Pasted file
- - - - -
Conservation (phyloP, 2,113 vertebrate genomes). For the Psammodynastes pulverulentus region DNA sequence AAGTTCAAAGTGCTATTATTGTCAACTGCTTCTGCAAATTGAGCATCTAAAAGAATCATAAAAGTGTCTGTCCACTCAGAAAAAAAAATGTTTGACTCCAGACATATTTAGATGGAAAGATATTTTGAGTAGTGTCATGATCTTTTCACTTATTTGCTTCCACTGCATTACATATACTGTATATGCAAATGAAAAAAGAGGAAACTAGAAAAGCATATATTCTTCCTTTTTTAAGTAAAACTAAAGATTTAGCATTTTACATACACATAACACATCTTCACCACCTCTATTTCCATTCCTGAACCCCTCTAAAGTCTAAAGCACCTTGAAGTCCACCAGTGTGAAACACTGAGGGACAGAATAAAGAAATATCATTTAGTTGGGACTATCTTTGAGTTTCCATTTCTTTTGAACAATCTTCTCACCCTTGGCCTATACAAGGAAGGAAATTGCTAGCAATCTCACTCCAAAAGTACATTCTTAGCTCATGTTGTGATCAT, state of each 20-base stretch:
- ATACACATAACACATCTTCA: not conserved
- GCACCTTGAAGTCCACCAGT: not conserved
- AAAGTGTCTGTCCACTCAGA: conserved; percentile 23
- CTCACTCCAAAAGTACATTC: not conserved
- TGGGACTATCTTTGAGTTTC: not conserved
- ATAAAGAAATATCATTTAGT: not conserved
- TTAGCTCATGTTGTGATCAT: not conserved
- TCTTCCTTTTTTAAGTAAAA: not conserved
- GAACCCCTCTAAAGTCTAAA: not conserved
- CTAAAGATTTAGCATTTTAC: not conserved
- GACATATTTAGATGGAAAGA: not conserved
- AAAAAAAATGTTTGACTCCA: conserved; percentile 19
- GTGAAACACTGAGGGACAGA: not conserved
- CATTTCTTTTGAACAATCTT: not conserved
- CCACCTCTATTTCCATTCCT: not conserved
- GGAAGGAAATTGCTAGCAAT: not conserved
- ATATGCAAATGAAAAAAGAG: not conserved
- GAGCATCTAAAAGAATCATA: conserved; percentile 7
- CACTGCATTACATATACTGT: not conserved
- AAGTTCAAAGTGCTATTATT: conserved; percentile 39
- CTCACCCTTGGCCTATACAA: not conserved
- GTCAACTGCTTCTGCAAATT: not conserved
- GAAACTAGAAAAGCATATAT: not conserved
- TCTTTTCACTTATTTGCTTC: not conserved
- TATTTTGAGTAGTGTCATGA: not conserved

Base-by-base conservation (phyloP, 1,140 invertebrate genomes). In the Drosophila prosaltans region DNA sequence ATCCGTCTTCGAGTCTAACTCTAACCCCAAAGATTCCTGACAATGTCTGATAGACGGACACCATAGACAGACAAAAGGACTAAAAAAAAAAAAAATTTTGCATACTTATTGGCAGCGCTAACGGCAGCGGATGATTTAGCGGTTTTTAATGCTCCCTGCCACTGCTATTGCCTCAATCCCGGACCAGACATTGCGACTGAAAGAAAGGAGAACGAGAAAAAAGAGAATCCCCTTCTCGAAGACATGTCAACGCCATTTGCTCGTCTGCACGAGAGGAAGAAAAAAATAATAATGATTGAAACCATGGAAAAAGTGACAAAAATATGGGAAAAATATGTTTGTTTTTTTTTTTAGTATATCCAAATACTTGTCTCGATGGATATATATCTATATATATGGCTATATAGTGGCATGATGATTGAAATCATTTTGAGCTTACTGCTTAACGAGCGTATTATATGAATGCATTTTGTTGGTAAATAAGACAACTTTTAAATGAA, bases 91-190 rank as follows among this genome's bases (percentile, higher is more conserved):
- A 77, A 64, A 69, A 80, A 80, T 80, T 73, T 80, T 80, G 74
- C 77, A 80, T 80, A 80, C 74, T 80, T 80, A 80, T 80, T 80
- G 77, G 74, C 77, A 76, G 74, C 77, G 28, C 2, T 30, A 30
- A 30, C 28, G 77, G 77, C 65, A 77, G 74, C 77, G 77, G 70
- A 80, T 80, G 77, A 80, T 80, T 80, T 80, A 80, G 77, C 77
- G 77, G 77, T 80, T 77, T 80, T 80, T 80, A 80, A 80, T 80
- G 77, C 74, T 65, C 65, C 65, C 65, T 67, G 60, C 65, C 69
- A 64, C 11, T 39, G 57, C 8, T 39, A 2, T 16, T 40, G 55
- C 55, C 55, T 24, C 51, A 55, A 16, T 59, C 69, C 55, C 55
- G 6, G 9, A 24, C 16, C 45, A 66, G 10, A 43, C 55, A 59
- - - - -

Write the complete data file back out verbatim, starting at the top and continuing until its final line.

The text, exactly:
Conservation (phyloP, 2,113 vertebrate genomes). For the Psammodynastes pulverulentus region DNA sequence AAGTTCAAAGTGCTATTATTGTCAACTGCTTCTGCAAATTGAGCATCTAAAAGAATCATAAAAGTGTCTGTCCACTCAGAAAAAAAAATGTTTGACTCCAGACATATTTAGATGGAAAGATATTTTGAGTAGTGTCATGATCTTTTCACTTATTTGCTTCCACTGCATTACATATACTGTATATGCAAATGAAAAAAGAGGAAACTAGAAAAGCATATATTCTTCCTTTTTTAAGTAAAACTAAAGATTTAGCATTTTACATACACATAACACATCTTCACCACCTCTATTTCCATTCCTGAACCCCTCTAAAGTCTAAAGCACCTTGAAGTCCACCAGTGTGAAACACTGAGGGACAGAATAAAGAAATATCATTTAGTTGGGACTATCTTTGAGTTTCCATTTCTTTTGAACAATCTTCTCACCCTTGGCCTATACAAGGAAGGAAATTGCTAGCAATCTCACTCCAAAAGTACATTCTTAGCTCATGTTGTGATCAT, state of each 20-base stretch:
- ATACACATAACACATCTTCA: not conserved
- GCACCTTGAAGTCCACCAGT: not conserved
- AAAGTGTCTGTCCACTCAGA: conserved; percentile 23
- CTCACTCCAAAAGTACATTC: not conserved
- TGGGACTATCTTTGAGTTTC: not conserved
- ATAAAGAAATATCATTTAGT: not conserved
- TTAGCTCATGTTGTGATCAT: not conserved
- TCTTCCTTTTTTAAGTAAAA: not conserved
- GAACCCCTCTAAAGTCTAAA: not conserved
- CTAAAGATTTAGCATTTTAC: not conserved
- GACATATTTAGATGGAAAGA: not conserved
- AAAAAAAATGTTTGACTCCA: conserved; percentile 19
- GTGAAACACTGAGGGACAGA: not conserved
- CATTTCTTTTGAACAATCTT: not conserved
- CCACCTCTATTTCCATTCCT: not conserved
- GGAAGGAAATTGCTAGCAAT: not conserved
- ATATGCAAATGAAAAAAGAG: not conserved
- GAGCATCTAAAAGAATCATA: conserved; percentile 7
- CACTGCATTACATATACTGT: not conserved
- AAGTTCAAAGTGCTATTATT: conserved; percentile 39
- CTCACCCTTGGCCTATACAA: not conserved
- GTCAACTGCTTCTGCAAATT: not conserved
- GAAACTAGAAAAGCATATAT: not conserved
- TCTTTTCACTTATTTGCTTC: not conserved
- TATTTTGAGTAGTGTCATGA: not conserved

Base-by-base conservation (phyloP, 1,140 invertebrate genomes). In the Drosophila prosaltans region DNA sequence ATCCGTCTTCGAGTCTAACTCTAACCCCAAAGATTCCTGACAATGTCTGATAGACGGACACCATAGACAGACAAAAGGACTAAAAAAAAAAAAAATTTTGCATACTTATTGGCAGCGCTAACGGCAGCGGATGATTTAGCGGTTTTTAATGCTCCCTGCCACTGCTATTGCCTCAATCCCGGACCAGACATTGCGACTGAAAGAAAGGAGAACGAGAAAAAAGAGAATCCCCTTCTCGAAGACATGTCAACGCCATTTGCTCGTCTGCACGAGAGGAAGAAAAAAATAATAATGATTGAAACCATGGAAAAAGTGACAAAAATATGGGAAAAATATGTTTGTTTTTTTTTTTAGTATATCCAAATACTTGTCTCGATGGATATATATCTATATATATGGCTATATAGTGGCATGATGATTGAAATCATTTTGAGCTTACTGCTTAACGAGCGTATTATATGAATGCATTTTGTTGGTAAATAAGACAACTTTTAAATGAA, bases 91-190 rank as follows among this genome's bases (percentile, higher is more conserved):
- A 77, A 64, A 69, A 80, A 80, T 80, T 73, T 80, T 80, G 74
- C 77, A 80, T 80, A 80, C 74, T 80, T 80, A 80, T 80, T 80
- G 77, G 74, C 77, A 76, G 74, C 77, G 28, C 2, T 30, A 30
- A 30, C 28, G 77, G 77, C 65, A 77, G 74, C 77, G 77, G 70
- A 80, T 80, G 77, A 80, T 80, T 80, T 80, A 80, G 77, C 77
- G 77, G 77, T 80, T 77, T 80, T 80, T 80, A 80, A 80, T 80
- G 77, C 74, T 65, C 65, C 65, C 65, T 67, G 60, C 65, C 69
- A 64, C 11, T 39, G 57, C 8, T 39, A 2, T 16, T 40, G 55
- C 55, C 55, T 24, C 51, A 55, A 16, T 59, C 69, C 55, C 55
- G 6, G 9, A 24, C 16, C 45, A 66, G 10, A 43, C 55, A 59